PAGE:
Create an Equitable School Community - Staff

What is this best practice area?

An equitable school community supports each and every student and their families to receive the resources that they need, when they need them, and in a way that increases everyone feeling welcomed and valued. 

An equitable school community recognizes, lifts up and responds to a wide range of cultural and social norms and expectations, goals, values, interpersonal relationships, and forms of leadership. School communities would benefit from developing an understanding of students’ cultural backgrounds and values through conversations, engagement, and partnership with families. 

We cannot talk about equity without talking about race and the harmful white ideals of the U.S.'s dominant culture. True equity is dismantling the systems and structures that exist in the U.S., resulting in the oppression of our Black and Brown students. According to the National Equity Project, "as leaders for equity, we have to examine, unpack and mitigate our own biases and dismantle the policies and structures that hold inequity in place." They call this "leading from the inside-out."

Make this Best Practice Area Come to Life

1. Be aware of your biases and use that awareness to shift your practice

2. Use an asset-based lens

3. Create a validating and affirming learning environment for all students using family input

Be Aware of Your Biases and Use that Awareness to Shift Your Practice

The work of creating an equitable school community begins with self-reflection. It is especially important that we, as SFUSD staff, reflect on our biases. 

To be human is to have biases. Biases are not inherently good or bad. Biases are mental shortcuts; they help us think quickly about things, make decisions, and respond to our environments. For example, people might have biases towards or against certain foods because of past experiences, which then determines whether folks will choose to eat a lot of that food or stay away from that food in the future.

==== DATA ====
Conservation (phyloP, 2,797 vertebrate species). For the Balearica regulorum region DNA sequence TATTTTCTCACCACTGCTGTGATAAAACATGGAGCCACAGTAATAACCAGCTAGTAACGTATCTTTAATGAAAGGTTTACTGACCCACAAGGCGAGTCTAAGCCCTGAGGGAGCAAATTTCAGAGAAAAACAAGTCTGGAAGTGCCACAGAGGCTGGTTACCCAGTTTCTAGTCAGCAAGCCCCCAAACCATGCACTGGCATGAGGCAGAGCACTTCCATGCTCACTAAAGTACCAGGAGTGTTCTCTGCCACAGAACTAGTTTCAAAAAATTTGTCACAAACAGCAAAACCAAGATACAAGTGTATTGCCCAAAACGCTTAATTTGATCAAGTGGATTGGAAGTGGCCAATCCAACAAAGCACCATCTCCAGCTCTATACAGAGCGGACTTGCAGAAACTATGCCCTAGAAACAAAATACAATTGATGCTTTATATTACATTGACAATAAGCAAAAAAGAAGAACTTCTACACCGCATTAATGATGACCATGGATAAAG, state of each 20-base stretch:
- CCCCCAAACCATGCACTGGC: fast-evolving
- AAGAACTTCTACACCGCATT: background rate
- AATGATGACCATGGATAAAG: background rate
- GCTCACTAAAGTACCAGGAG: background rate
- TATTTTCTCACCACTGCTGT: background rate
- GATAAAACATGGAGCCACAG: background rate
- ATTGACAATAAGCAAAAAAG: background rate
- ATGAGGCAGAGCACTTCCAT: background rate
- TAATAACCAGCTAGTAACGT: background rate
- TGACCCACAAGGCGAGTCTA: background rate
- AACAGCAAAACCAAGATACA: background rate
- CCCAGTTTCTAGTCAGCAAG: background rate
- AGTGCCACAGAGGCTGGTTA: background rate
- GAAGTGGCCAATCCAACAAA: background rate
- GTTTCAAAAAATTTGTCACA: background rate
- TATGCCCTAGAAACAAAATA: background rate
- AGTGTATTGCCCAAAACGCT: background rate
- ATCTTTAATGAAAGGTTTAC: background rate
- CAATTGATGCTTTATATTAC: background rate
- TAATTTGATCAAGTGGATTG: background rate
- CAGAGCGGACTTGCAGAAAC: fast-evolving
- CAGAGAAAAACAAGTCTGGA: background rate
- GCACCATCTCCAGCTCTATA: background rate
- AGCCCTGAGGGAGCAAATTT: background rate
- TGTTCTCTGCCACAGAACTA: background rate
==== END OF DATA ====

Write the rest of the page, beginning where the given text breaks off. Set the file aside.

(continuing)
Biases can become dangerous, however, when we allow them to (or if we are not aware of how they) dictate how we respond to groups of people based on socialized concepts such as race, class, gender, and sexuality.

For this reason, it is essential that all SFUSD staff are aware of their biases, both explicit and implicit, and use the ensuing awareness to shift their practice to create a welcoming and validating school environment for all students and families.

Use this tool to begin reflecting on both your explicit and implicit biases.

Note: This tool is great for an initial reflection on your biases. That being said, there is much to be gained from exploring your biases in community and conversation with others. This tool could be great pre-work for an all-staff meeting or before a professional development opportunity on family partnership.

Use an Asset-Based Lens

Deficit thinking is the most prevalent form of racism in education. When interacting with students and families, especially students and families who may show up differently than we do, it is important to maintain an asset-based lens by focusing on families and students' strengths.

We’ll start with an activity. Looking at the image below, what are all of the positive things you see in this image? What are all of the strengths you see in this photo?

Click here to view the image

What are all of the positive things you see in this image? What are all of the strengths you see in this photo?

Family members in living room surrounded by games, food, people, household items


Why do we use this activity?

Great, you found so many strengths!

We ask folks to participate in this activity for a fairly straightforward reason: it can be incredibly easy to get distracted and overwhelmed by the sort of “chaos” that this image depicts.